{
"dir" : true,
"key" : "/docker",
"modifiedIndex" : 5,
"createdIndex" : 5,
"nodes" : [
{
"createdIndex" : 5,
"nodes" : [
{
"createdIndex" : 5,
"nodes" : [
{
"key" : "/docker/swarm/nodes/[2001:db8:cafe:14::c]:2375",
"modifiedIndex" : 50,
"ttl" : 131,
"value" : "[2001:db8:cafe:14::c]:2375",
"expiration" : "2016-04-01T01:02:39.198366301Z",
"createdIndex" : 50
},
{
"ttl" : 153,
"modifiedIndex" : 51,
"key" : "/docker/swarm/nodes/[2001:db8:cafe:14::d]:2375",
"value" : "[2001:db8:cafe:14::d]:2375",
"expiration" : "2016-04-01T01:03:00.867453746Z",
"createdIndex" : 51
}
],
"dir" : true,
"key" : "/docker/swarm/nodes",
"modifiedIndex" : 5
}
],
"key" : "/docker/swarm",
"modifiedIndex" : 5,
"dir" : true
}
]
}
],
"dir" : true
}
}

Enjoy!

Docker Registry with IPv6

If you have been following along, you know that I started a series of posts aimed at identifying IPv6 support for the various Docker components/services.

The first blog post was focused on Docker Engine, which has pretty reasonable support for basic IPv6.

The second blog post was focused on Docker Hub, which has zero IPv6 support. This is due to it being hosted on AWS and no IPv6-enabled front-end is deployed.

This blog post will focus on Docker Registry.

As I stated in the past two blog entries, I am not here to teach you Docker (what it is, how to deploy it, etc..). I am simply showing basic functionality of various Docker components/services when used with IPv6.

For information on setting up your own Docker Registry, check out:

https://docs.docker.com/registry/

I am using Docker version 1.8.3, Docker Compose version 1.4.2 and Docker Registry version 2.

I am using the same Ubuntu 14.04.3 hosts that I have used in the last two blog posts.

My setup uses two hosts with the following configuration:

  • docker-v6-1:
    • Role: Docker Registry
    • IPv6 Address: fd15:4ba5:5a2b:1009:20c:29ff:fef3:f848/64
  • docker-v6-2:
    • Role: Docker Host/Client
    • IPv6 Address: fd15:4ba5:5a2b:1009:20c:29ff:febb:cbf8/64

My Docker Registry (running on ‘docker-v6-1’) uses self-signed cert and is started using either the ‘docker run’ syntax or Docker Compose. I show both examples below:

docker run:

docker run -d -p 5000:5000 --restart=always --name registry \
  -v `pwd`/certs:/certs \
  -e REGISTRY_HTTP_TLS_CERTIFICATE=/certs/domain.crt \
  -e REGISTRY_HTTP_TLS_KEY=/certs/domain.key \
  registry:2

Use Docker Compose to run Docker Registry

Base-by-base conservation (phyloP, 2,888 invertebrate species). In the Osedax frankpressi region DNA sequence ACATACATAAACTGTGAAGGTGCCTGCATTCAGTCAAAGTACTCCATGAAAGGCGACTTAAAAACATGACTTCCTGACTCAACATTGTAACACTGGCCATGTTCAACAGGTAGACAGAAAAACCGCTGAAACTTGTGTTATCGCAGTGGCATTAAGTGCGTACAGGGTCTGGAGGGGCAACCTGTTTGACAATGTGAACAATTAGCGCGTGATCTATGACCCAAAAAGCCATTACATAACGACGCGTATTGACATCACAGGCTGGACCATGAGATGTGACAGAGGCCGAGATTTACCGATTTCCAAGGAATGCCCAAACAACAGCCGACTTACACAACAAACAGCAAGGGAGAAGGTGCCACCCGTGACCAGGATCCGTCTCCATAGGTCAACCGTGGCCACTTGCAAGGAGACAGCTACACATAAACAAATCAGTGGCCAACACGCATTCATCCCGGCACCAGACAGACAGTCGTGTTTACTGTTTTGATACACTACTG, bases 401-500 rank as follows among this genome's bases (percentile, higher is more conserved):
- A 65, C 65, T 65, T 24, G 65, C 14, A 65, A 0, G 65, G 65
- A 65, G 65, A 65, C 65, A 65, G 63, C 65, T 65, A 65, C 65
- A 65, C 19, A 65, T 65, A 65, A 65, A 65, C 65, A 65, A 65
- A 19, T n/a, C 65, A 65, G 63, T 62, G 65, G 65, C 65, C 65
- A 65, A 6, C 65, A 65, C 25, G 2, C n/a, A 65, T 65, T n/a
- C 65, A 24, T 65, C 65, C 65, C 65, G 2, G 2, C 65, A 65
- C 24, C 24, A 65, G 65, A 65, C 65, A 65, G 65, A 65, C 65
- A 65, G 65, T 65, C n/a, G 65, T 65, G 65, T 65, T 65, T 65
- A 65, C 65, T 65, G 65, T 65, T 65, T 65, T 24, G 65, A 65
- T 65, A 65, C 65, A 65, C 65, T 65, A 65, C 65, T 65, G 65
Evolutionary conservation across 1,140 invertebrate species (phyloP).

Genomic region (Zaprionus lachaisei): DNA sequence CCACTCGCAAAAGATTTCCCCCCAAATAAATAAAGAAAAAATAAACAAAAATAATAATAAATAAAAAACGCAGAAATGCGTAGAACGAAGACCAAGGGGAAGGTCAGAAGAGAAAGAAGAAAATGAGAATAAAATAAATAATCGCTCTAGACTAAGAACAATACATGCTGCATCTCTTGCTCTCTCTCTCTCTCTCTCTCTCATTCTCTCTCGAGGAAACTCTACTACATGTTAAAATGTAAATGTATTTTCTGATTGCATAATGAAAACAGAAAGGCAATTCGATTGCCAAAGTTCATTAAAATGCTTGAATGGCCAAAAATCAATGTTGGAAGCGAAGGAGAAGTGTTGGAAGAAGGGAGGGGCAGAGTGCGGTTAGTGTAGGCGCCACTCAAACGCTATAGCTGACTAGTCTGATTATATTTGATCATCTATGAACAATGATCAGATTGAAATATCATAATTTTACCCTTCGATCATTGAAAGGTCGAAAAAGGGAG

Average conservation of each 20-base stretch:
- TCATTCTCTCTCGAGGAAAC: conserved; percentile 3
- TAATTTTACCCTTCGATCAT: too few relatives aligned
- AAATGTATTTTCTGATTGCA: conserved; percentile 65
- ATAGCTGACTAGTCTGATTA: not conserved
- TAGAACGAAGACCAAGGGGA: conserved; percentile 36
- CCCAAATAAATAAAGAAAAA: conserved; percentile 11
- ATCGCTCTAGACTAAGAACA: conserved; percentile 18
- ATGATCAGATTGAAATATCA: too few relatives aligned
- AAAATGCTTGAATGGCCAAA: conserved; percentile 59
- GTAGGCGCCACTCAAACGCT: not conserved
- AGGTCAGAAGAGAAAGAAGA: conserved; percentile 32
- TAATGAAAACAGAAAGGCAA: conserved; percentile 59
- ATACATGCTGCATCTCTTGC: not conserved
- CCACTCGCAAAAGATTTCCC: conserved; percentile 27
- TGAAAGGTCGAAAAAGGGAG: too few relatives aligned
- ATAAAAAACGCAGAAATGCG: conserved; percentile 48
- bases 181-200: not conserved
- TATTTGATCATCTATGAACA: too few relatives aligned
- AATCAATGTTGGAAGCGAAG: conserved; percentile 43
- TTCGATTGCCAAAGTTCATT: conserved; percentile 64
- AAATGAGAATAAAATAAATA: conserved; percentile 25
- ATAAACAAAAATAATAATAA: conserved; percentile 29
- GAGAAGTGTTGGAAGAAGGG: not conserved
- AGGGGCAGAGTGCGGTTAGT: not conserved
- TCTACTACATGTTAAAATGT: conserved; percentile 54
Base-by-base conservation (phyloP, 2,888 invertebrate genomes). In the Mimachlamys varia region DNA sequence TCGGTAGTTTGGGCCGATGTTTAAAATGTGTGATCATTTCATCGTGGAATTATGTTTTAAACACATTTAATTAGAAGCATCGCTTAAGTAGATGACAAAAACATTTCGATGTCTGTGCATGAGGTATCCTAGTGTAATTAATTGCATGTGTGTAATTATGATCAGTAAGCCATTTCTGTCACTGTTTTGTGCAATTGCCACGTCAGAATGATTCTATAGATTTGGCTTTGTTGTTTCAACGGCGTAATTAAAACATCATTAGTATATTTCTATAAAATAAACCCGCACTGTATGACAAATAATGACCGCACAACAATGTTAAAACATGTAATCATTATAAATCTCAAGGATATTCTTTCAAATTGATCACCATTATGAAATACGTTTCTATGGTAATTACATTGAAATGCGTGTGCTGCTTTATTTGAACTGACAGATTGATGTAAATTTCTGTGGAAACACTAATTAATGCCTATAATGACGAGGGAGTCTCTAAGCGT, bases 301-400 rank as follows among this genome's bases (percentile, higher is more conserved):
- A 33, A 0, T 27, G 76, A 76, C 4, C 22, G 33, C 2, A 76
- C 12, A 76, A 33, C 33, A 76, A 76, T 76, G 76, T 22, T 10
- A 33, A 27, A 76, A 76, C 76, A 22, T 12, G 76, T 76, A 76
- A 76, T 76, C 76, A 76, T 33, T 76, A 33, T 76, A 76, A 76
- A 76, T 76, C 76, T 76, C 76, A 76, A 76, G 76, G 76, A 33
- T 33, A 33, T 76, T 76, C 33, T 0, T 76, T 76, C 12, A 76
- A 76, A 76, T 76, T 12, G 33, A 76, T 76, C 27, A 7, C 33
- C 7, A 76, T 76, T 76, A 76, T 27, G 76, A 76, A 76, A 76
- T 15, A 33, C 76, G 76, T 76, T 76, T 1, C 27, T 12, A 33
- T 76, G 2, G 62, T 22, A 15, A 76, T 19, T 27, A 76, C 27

I am using a file named “docker-compose.yml” to launch my registry.

registry:
  restart: always
  image: registry:2
  ports:
    - 5000:5000
  environment:
    REGISTRY_HTTP_TLS_CERTIFICATE: /certs/domain.crt
    REGISTRY_HTTP_TLS_KEY: /certs/domain.key
  volumes:
    - /certs:/certs

Run Docker Compose:

docker-compose up -d

Verify Connectivity
On the Docker host/client (“docker-v6-2”),  verify that the Docker Registry host (“docker-v6-1”) can be reached over IPv6:

root@docker-v6-2:~# ping6 -n docker-v6-1.example.com
PING docker-v6-1.example.com(fd15:4ba5:5a2b:1009:20c:29ff:fef3:f848) 56 data bytes
64 bytes from fd15:4ba5:5a2b:1009:20c:29ff:fef3:f848: icmp_seq=1 ttl=64 time=0.402 ms
64 bytes from fd15:4ba5:5a2b:1009:20c:29ff:fef3:f848: icmp_seq=2 ttl=64 time=0.367 ms

Docker Registry Push/Pull Verification
Now that connectivity to the Docker Registry host is working, tag a local Docker image and then push it (over IPv6) to the Docker Registry:

root@docker-v6-2:~# docker tag ubuntu docker-v6-1.example.com:5000/ubuntu

root@docker-v6-2:~# docker push docker-v6-1.example.com:5000/ubuntu
The push refers to a repository [docker-v6-1.example.com:5000/ubuntu] (len: 1)
a005e6b7dd01: Image successfully pushed
002fa881df8a: Image successfully pushed
66395c31eb82: Image successfully pushed
0105f98ced6d: Image successfully pushed
latest: digest: sha256:167f1c34ead8f1779db7827a55de0d517b7f0e015d8f08cf032c7e5cd6979a84 size: 6800

A tcpdump on the Docker Registry shows traffic between docker-v6-1 and docker-v6-2 for the ‘push’ using the previously defined port 5000:

root@docker-v6-1:~# tcpdump -n -vvv ip6 -i eth0
tcpdump: listening on eth0, link-type EN10MB (Ethernet), capture size 65535 bytes
19:36:09.283820 IP6 (hlim 64, next-header TCP (6) payload length: 40) fd15:4ba5:5a2b:1009:20c:29ff:febb:cbf8.56066 > fd15:4ba5:5a2b:1009:20c:29ff:fef3:f848.5000: Flags [S], cksum 0x65b1 (correct), seq 2754754540, win 28800, options [mss 1440,sackOK,TS val 645579 ecr 0,nop,wscale 7], length 0
19:36:09.283930 IP6 (hlim 64, next-header TCP (6) payload length: 40) fd15:4ba5:5a2b:1009:20c:29ff:fef3:f848.5000 > fd15:4ba5:5a2b:1009:6540:bb36:2e23:f5a2.56066: Flags [S.], cksum 0xcd92 (incorrect -> 0x50bd), seq 1577491031, ack 2754754541, win 28560, options [mss 1440,sackOK,TS val 859496 ecr 645579,nop,wscale 7], length 0

It works!